Sag Trustees Aim to Control Parking During Construction at Bulova & JJML


When the Sag Harbor Planning Board approved the luxury condominium development at the former Bulova Watchcase Factory three years ago, they probably never suspected that project would coincide with the expansion of the John Jermain Memorial Library.

But that is exactly what has happened.

The expansion of the historic library was only a glimmer in most Sag Harbor Village resident’s eyes when Cape Advisors — the firm approved to construct 65 condos in the factory building — was seeking permission to move forward with their plans. Flash forward three years, following the project stalling under the weight of the housing crisis, and both projects will likely begin just months apart.

On October 25, Cape Advisors, which has partnered with Duetsche Bank on their project, paid the Village of Sag Harbor’s Building Department just over $200,000 in order to obtain their building permit. Since then, the former Watchcase Factory property has been alive with activity as the company gets ready to break ground on their development, which in addition to condos will also feature townhouses along Church Street, the construction of an underground parking garage and a recreational center.

Meanwhile, the library, which is already in its temporary West Water Street home, is just months away from being able to apply for its own building permit for expansion. Restoration of the masonry on the exterior of the 101-year-old library has already been given village approval.

In an attempt to mitigate the traffic concerns associated with both projects, at Tuesday night’s Sag Harbor Village Board of Trustees meeting, board members adopted temporary traffic and vehicle regulations that will remain in effect through December 31 of next year.

The Sag Harbor Planning Board in their approvals for both the Bulova condos and the library expansion has already adopted most of the regulations.

According to the resolution, parking will be prohibited on Washington and Church streets to Division Street.  Church Street will also be changed into a northbound-only street from Washington to Sage streets, and parking will no longer be allowed on Sage Street from Division to Church Street. Jefferson Street will be opened into a two way traffic street from Suffolk Street to the library while that road is closed directly adjacent to the library and parking and standing on Union Street next to the library is also prohibited under the resolution.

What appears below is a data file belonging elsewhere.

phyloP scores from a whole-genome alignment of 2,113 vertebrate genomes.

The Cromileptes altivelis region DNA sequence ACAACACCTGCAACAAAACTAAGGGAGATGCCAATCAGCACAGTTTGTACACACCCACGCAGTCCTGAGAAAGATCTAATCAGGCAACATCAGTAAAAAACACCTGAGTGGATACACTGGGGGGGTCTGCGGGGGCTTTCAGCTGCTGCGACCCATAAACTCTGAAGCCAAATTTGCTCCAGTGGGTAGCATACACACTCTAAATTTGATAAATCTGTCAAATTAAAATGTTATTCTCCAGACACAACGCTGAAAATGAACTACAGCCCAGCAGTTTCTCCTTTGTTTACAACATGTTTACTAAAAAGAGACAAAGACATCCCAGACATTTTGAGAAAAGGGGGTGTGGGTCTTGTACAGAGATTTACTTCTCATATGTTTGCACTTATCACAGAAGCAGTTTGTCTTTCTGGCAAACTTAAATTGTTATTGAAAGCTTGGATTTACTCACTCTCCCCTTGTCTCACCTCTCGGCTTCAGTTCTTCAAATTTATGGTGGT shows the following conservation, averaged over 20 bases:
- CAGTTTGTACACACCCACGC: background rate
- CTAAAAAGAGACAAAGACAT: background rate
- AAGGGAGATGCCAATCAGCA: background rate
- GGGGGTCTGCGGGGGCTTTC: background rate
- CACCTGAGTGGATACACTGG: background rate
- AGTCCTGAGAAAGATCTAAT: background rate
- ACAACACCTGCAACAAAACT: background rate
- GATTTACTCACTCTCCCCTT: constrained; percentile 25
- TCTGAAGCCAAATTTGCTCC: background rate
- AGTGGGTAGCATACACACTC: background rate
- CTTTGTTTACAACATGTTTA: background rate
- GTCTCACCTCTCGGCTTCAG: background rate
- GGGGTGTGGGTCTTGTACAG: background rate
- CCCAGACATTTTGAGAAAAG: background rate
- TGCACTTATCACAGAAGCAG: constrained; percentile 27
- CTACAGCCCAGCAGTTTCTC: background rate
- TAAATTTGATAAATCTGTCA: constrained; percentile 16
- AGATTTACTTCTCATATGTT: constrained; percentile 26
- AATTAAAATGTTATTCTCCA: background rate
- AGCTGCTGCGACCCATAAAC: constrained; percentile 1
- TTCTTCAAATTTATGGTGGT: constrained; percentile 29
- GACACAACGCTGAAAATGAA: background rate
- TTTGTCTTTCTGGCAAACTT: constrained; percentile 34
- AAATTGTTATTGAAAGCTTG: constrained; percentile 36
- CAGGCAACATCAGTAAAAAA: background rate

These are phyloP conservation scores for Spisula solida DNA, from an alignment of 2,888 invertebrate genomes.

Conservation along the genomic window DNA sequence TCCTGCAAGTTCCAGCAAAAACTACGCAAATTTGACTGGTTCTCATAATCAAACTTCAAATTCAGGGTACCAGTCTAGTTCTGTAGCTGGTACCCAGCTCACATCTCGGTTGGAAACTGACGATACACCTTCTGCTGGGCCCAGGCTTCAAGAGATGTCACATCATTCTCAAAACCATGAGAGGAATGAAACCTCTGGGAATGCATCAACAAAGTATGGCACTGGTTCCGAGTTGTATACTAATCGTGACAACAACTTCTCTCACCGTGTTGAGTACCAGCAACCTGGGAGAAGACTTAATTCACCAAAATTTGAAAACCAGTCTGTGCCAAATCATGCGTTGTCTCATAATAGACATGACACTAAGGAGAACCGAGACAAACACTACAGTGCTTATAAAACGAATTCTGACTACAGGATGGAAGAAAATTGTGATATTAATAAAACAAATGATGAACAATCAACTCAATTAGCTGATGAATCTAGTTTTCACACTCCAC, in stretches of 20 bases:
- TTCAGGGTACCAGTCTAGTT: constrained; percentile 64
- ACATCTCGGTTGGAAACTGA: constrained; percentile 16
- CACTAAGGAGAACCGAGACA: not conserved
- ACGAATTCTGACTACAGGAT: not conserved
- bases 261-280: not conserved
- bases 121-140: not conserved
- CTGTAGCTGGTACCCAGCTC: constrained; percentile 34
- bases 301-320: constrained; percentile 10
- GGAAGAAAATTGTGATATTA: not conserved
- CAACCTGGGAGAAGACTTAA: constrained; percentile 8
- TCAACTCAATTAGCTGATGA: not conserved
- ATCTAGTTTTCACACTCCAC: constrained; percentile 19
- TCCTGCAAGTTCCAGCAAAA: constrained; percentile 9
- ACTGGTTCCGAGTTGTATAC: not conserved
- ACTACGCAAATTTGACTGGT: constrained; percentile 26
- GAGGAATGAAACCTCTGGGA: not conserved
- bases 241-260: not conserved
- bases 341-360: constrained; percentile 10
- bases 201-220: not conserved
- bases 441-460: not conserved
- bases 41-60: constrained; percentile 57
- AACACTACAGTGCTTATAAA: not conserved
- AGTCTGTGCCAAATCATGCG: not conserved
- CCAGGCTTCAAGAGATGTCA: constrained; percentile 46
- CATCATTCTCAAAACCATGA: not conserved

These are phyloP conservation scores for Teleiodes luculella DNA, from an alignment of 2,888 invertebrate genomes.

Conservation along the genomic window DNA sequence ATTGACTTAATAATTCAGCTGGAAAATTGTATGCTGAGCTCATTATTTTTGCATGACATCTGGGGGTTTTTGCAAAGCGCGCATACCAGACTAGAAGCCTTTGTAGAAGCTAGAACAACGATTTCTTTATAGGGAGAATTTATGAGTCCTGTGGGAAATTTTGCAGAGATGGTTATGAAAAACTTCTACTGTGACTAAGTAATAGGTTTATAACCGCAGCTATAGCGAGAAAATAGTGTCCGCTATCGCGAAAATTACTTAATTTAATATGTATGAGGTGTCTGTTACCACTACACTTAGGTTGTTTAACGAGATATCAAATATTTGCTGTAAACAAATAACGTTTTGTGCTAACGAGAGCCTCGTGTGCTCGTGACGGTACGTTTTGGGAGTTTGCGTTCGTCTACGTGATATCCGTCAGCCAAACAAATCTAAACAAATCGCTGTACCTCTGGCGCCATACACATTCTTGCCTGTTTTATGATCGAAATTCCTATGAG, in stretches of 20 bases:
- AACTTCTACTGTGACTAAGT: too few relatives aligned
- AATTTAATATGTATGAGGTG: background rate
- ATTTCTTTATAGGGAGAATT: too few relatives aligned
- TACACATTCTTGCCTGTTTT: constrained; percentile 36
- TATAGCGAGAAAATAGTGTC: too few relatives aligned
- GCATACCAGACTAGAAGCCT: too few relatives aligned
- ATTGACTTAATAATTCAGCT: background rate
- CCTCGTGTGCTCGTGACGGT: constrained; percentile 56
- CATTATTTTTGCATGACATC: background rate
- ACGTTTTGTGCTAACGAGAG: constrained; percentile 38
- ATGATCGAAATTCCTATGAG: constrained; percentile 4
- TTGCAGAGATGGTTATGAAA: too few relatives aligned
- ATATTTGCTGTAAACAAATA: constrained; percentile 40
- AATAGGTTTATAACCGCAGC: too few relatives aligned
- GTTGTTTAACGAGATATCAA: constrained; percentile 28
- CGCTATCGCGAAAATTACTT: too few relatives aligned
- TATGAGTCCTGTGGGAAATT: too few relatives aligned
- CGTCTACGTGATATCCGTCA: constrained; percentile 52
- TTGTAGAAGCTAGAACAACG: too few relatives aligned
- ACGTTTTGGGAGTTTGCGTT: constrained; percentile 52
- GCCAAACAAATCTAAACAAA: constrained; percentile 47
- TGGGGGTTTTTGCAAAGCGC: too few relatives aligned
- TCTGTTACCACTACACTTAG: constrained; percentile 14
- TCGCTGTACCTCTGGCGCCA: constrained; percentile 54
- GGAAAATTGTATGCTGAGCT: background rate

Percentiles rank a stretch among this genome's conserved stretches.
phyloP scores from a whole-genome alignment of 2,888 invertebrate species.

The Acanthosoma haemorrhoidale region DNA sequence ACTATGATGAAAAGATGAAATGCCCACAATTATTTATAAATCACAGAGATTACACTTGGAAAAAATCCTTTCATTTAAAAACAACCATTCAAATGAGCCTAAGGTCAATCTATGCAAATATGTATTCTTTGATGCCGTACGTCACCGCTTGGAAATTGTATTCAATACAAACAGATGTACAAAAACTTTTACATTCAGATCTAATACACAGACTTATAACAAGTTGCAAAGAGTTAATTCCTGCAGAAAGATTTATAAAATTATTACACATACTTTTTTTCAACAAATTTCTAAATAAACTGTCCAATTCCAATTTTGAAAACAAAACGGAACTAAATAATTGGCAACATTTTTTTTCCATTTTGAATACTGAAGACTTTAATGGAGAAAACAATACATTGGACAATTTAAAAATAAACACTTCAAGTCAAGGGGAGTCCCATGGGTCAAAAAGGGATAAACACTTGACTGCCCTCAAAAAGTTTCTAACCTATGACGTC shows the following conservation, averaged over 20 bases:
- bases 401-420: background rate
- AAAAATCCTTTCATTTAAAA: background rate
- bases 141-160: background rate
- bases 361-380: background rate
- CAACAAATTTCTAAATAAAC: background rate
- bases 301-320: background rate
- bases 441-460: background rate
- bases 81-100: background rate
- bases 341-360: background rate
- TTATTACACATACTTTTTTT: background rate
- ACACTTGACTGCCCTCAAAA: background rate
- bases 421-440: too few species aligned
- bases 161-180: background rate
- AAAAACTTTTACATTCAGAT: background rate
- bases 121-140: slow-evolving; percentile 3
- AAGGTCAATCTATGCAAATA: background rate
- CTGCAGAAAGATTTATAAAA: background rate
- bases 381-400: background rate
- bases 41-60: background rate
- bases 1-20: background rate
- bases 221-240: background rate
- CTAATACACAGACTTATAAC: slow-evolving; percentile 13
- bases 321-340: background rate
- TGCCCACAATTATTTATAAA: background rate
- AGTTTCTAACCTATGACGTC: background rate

The village board also agreed to hire engineer Frederick S. Keith, at a rate of $120 per hour, to aid building inspector Timothy Platt in review of construction documents as the Bulova project moves forward.

According to Sag Harbor Village Mayor Brian Gilbride, the village will use the building department fee furnished by Cape Advisors to cover the cost of having Keith under contract.

“It’s the biggest project the village has ever seen and I think the village needs that,” he said.

Geese & Septic Systems Targeted by State

Feeding geese on Sag Harbor Village property may soon be illegal, although don’t blame the village board of trustees— the new local law was introduced under a federal mandate to address stormwater runoff issues nationwide.

On Tuesday night, the board introduced two new local laws — one prohibiting the feeding of geese within the incorporated Village of Sag Harbor. The other requires homeowners to show, via an inspection, that their septic systems are operational every five years.

According to village attorney Fred W. Thiele, Jr., both are the result of a federal mandate administered through the New York State Department of Environmental Conservation (NYSDEC) that requires local laws in an effort to mitigate stormwater runoff.

According to Thiele, the septic legislation differs from legislation proposed by the village earlier this year that required regular inspections of septic systems. He said the law does not demand residents show their systems are being pumped regularly, but rather just requires an inspection indicating the systems are functioning properly.

“These laws just get the village into compliance with federal and state regulations,” said Thiele.

Next April, the Village of Sag Harbor will be eligible for $26,000 in Suffolk County Development Block Grants. These are restricted for the construction of improvements like handicap accessible ramps, bathrooms and crosswalks, according to village clerk Beth Kamper.

On Tuesday night, the village board heard from John Jermain Memorial Library Director Catherine Creedon who said that many of her patrons have requested additional handicap parking spaces near the library’s temporary West Water Street home, as well as a crosswalk closer to the library.

Mayor Gilbride asked Superintendent of Public Works Dee Yardley to explore that possibility, as well as upgrading the bathrooms at Havens Beach.